Teachers' Corner

Just a quick note to see if there are other teachers’ on the forum. I coach a high school robotics team for FIRST robotics and teach science in NC. What are some of the ways you have used this tool with your students?

Hi Nina. I teach furniture design to college Architecture and Product Design students. While we already have 3 other/larger CNC in the design shop, I bought the X-Carve to modify upside down into a CNC router table. So we can cut mainly joinery details into parts clamped above the bit.

Hi @NinaMorleyDaye. I’m NOT a teacher, but I just wanted to say keep up the good work with FIRST. My eldest was on both the FTC and FRC teams when he was in high school. Such a great opportunity for kids! I hung around the school a bit just so I could see what the kids came up with.

Our First Robotics ream is interested in the capabilities of a 3D carving machine for fabrication of components.
Be interested in how others are using these devices.


Hi, Nina
I am also an FRC coach and we just purchased an X-Carve for our robotics team.
I can’t attest to what we HAVE used it for yet, because we are assembling it next week, but I HOPE the team will have a blast learning more CAD to make useful robot parts/prototypes and some cool marketing materials, especially school-branded and team-branded items. Looking forward to seeing what the capabilities are, both the equipment and my students!

Lisa Ramey
North Star School
Cando, ND
FRC Team 877

What age are your students?

@AllenMassey, FIRST teams start out as early as elementary school with Junior FLL (FIRST Lego League), then on to FLL in middle school, followed by FRC and FTC (think JV and varsity) in high school.

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I think it is great the students have such dedicated teachers willing to spend all this extra time helping the robotics team succeed.

How do you plan to have the students utilize the CNC machine and be successful? I know from my own repeated failures that designing a part, creating a tool path and getting it cut correctly is crazy difficult without lots of experience (or maybe a great teacher standing by their side).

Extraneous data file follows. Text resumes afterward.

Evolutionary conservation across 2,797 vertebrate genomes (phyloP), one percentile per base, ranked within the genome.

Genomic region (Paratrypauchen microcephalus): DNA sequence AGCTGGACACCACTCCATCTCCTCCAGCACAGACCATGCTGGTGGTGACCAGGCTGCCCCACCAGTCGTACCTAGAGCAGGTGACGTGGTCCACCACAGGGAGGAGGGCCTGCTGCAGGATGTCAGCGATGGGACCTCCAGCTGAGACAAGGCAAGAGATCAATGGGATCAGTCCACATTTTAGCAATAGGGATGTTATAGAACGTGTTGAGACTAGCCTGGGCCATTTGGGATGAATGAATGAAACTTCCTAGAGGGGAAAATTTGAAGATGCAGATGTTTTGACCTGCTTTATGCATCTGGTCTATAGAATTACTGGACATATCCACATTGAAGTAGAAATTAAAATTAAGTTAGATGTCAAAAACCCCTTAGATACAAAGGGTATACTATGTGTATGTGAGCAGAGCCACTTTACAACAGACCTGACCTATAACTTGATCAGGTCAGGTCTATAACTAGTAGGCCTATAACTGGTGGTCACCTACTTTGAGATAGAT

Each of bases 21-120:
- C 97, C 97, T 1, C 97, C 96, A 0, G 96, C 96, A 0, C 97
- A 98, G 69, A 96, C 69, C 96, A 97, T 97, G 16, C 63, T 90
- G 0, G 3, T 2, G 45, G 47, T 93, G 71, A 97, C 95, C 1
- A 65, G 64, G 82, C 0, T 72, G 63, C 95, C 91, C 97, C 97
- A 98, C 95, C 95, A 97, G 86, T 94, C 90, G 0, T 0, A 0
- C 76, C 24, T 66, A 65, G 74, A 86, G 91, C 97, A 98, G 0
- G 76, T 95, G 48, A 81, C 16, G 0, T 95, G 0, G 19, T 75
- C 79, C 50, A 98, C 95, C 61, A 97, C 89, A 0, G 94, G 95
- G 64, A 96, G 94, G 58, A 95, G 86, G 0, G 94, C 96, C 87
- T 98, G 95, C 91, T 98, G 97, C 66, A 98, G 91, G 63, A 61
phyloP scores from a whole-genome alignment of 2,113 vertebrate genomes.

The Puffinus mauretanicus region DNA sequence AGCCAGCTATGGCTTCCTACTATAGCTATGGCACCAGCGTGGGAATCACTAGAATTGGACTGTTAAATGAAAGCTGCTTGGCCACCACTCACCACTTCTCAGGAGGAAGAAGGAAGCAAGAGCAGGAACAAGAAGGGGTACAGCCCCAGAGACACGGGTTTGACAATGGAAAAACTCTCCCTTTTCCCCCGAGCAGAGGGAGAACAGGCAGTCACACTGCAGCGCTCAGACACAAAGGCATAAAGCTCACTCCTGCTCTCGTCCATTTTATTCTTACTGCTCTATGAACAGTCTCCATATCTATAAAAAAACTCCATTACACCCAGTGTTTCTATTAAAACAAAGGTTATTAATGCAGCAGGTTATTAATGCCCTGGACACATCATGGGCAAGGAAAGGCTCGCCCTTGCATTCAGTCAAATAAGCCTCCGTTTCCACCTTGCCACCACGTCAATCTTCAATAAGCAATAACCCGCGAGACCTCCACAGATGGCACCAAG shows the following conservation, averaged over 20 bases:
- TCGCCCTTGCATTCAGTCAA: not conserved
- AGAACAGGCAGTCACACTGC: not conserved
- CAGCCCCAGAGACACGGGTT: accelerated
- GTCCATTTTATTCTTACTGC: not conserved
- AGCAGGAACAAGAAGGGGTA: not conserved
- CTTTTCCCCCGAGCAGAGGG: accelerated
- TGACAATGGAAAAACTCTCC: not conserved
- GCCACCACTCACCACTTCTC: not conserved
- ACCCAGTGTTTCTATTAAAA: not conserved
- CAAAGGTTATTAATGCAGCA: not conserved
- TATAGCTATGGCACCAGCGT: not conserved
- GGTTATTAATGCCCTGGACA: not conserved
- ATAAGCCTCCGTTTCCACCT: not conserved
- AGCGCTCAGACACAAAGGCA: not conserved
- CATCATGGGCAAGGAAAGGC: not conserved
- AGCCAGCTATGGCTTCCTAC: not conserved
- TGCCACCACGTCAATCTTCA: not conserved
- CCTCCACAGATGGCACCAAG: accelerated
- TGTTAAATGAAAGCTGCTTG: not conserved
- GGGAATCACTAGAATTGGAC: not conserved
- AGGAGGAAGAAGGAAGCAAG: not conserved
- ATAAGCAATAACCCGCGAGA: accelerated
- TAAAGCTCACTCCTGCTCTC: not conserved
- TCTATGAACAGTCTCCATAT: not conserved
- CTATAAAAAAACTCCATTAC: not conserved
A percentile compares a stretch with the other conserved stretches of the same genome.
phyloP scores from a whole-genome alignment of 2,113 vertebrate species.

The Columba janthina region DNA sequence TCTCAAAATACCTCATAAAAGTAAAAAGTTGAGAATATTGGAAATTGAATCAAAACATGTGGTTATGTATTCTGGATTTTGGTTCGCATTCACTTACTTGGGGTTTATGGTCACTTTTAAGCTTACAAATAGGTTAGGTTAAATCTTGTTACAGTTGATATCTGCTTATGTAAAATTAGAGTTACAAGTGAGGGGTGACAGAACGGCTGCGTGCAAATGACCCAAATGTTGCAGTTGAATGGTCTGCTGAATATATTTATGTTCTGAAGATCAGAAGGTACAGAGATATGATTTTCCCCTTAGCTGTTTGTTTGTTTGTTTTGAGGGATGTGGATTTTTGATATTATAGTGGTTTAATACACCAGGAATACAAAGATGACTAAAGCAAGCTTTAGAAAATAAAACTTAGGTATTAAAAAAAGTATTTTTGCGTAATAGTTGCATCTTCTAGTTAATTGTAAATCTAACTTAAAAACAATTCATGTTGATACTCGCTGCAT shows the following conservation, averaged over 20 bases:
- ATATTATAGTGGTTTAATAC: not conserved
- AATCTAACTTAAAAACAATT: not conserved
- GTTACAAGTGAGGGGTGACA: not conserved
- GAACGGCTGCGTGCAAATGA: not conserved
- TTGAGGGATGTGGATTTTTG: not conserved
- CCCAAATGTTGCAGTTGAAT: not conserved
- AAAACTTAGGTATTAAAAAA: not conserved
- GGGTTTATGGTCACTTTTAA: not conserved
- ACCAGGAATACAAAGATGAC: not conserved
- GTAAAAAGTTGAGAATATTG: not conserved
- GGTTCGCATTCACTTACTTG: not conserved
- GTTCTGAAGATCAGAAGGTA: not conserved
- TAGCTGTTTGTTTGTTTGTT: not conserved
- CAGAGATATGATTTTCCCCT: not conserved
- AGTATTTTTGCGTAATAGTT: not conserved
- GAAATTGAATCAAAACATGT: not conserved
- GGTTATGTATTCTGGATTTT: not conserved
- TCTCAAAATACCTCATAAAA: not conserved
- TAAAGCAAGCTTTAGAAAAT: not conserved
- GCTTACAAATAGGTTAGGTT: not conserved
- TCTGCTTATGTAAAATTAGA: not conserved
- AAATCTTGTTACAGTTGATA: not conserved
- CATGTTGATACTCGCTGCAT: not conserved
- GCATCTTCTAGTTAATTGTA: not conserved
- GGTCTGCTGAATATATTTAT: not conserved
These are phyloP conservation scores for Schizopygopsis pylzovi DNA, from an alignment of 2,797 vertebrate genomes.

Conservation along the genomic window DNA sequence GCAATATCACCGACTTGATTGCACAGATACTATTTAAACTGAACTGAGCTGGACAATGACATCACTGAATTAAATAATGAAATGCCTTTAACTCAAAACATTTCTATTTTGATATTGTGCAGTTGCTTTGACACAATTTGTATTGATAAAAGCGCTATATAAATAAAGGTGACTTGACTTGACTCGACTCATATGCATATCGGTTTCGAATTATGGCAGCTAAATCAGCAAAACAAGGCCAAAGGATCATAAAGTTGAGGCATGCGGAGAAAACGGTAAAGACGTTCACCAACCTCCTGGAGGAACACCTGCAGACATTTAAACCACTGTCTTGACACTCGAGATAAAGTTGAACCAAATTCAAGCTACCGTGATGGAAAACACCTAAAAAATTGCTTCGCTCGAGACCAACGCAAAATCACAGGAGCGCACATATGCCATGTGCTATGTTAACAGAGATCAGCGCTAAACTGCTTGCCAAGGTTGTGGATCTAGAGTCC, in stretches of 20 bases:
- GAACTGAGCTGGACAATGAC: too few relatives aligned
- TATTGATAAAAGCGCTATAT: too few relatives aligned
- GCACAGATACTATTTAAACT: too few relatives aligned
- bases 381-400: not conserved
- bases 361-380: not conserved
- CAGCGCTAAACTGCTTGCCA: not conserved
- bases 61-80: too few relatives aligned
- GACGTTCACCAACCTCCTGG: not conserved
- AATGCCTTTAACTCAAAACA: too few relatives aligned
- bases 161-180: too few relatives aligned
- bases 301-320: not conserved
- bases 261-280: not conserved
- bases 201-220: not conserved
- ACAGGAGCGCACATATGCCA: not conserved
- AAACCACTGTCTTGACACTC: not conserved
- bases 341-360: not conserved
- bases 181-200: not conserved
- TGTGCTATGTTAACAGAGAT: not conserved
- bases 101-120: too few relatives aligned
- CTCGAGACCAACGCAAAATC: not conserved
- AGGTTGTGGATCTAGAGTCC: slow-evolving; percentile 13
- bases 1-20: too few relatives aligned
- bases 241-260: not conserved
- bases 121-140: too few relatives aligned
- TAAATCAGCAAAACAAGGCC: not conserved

I’m a high school music teacher. I bought the X-Carve for personal use but I’ll probably come up with several projects for my classroom.

With some careful programming you can get your CNC playing music.

My parents and 2 siblings were/are music teachers and I’ve been toying with the idea of a music-to-gcode interpreter. Perhaps using a probe on the resulting cut the music could be played back by the CNC. Just some raw ideas.


I like the raw ideas! Interested to see what some of you have come up with.

I am a Shop Teacher and I am looking into this product for my woodworking course and my Technical Drawing to create prototypes. I have 3-d printers and I am thinking this would be a great addition to my machines to get my students exposed to CNC.

What ages are your students?

High School grades 9-12

The X-Carve should be a great tool for high school students. Their first project can be to build it!

I have not had the pleasure of using a CNC machine yet; still trying to get the money together. I can think of parts from the last two FRC robots that could have been milled on an X-Carve. In 2014 we had two mechanical linkages made from AZEK that threw the large ball over the truss and into the goals that could have been made on the larger X-Carve. Last season students made a bunch of hooks to grab onto the totes that would have been so much easier to make on an X-Carve. They were printing out the CAD drawing, cutting it out with scissors, taping it to wood and then cutting it on a band saw. They made so many of those and it took so long. The X-Carve would have saved SO MUCH time. Hopefully I can get one soon.

School district of Prairie Farm, WI. 6-12 TechEd. We’re setting up a FabLab, and are looking to get 2 X-carves.
Great site!

The 3-D printer we use, Makerbot, is very musical when it travels. What a cool idea!

I haven’t been on the forums in awhile, I see. We got our X-carve put together in December, as we couldn’t find a good time to get together over the summer - most of my students work on family farms or other jobs over the summer months. We have just been dipping our toes in the cool water of CNC milling and finding it is much different than 3D printing. We’ve broken quite a few bits during the learning process but have successfully carved some nicely lettered signs and cut out some simple prototypes in wood and polycarbonate. We are still having issues with the X-Carve not recognizing consistently within Easel, but just got a new driver to try and remedy it.

Here is a post that shows how to build a demonstration “CNC” machine with cardboard, paper clips, an Arduino controller and three small servo motors. For students that know nothing about how a CNC machine works this really provides a great way to safely understand the basic components in a “Hand On” manner.

He also shows how to do it as a manual machine with no Arduino or servo motors (The student gets to be the computer and motors)

Here is his full Youtube site